Doctor of Pharmacy student Munaza Saleem (photo credit James MacDonald) was selected from an applicant pool of young women across Canada to step into the role of Minister of National Defense for a day. Saleem is part of the Canadian #GirlsBelongHere initiative and one of 17 youth who are paired with government leaders, CEOs, and executives to illustrate every girl’s right to belong in influential roles.
The Girls Belong Here campaign is to celebrate International Day of the Girl on October 11 and is part of Plan International’s global initiative which has over 500 participants in 60 countries. The purpose of the campaign is to put young leaders in positions of power to inspire girls to break down gender barriers preventing them from following their dreams. Saleem was first involved with Plan International Canada as part of the Because I am a Girl Speaker’s Bureau three years ago, where she delivered motivational speeches on female empowerment and creating positive change.
Saleem began her day meeting Madame Sophie Grégoire Trudeau. After that, she headed to the National Defense Headquarters to meet with the Minister’s executive staff including Zita Astravas, the Defense Minister’s Chief of Staff, and Jody Thomas, Senior Associate Deputy Minister for the Department of National Defense.
“We had a discussion on the new Joint Suicide Prevention Strategy and the mental health of veterans and soldiers in the Canadian Armed Forces. It was incredibly inspiring to talk to such accomplished and empowered women,” says Saleem. “They gave me sound advice on being a woman in politics and government, a career option I’m open to exploring as an aspiring pharmacist.”
Saleem then prepped for Question Period with the Honourable Harjit Sajjan, Minister of National Defense, Press Secretary Jordan Owens, and Director of Parliamentary Affairs Louis Landry.
“I had the opportunity to discuss the new Defense Policy with Minister Sajjan and advocate for more female representation in the Canadian Armed Forces,” Saleem says. “It was eye-opening to discover how many different aspects on current issues need to be considered.”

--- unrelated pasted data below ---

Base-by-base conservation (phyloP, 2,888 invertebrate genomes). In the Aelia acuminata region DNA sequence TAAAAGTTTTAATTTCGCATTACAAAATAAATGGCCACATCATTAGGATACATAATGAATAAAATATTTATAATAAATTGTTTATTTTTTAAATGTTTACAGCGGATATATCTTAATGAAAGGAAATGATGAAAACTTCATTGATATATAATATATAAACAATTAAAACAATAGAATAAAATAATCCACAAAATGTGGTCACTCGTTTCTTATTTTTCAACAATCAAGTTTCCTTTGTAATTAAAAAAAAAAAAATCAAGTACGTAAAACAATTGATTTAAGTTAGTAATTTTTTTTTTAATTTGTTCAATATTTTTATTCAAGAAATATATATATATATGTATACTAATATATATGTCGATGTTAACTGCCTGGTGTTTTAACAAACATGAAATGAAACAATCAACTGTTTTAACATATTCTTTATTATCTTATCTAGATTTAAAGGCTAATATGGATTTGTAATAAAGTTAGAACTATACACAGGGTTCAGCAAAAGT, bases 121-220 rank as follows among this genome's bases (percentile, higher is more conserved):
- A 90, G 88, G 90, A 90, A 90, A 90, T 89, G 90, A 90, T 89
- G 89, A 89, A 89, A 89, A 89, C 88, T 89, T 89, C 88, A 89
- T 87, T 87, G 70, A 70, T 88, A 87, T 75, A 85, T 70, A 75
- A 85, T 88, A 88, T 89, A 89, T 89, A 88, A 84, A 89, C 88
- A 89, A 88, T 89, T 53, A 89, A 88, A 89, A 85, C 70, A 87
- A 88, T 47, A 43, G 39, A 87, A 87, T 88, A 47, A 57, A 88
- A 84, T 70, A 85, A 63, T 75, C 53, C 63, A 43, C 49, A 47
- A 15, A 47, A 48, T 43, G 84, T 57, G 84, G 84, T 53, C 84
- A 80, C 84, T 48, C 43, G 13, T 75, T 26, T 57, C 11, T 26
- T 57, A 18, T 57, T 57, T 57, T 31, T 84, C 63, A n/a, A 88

When asked if there was gender inequality in Canada, Saleem says, “Canada has progressed a lot towards gender equality but we still have room to improve. Only one woman has been Prime Minister and a wage gap still exists. Canada has a 50% female population but only 25% of parliament is comprised of women and that needs to change to ensure we are properly represented when making important decisions.”
“I’m very grateful to Minister Sajjan and his staff for all their support and generosity in making this rare privilege so impactful for me,” Saleem says. “I’m forever thankful for Plan International Canada and the Because I am a Girl initiative for this opportunity and their strong work towards gender equality and female empowerment.”
Saleem is entering her third year of the Doctor of Pharmacy program and is the founder of Defeat Denial, a mental health awareness group, and YouthScope.org, an online resource for Canadian high school students to discover scholarships and enrichment programs. She currently represents the interests and concerns of pharmacy students as the Student Representative on the Joint Health and Safety Committee at the University of Waterloo School of Pharmacy.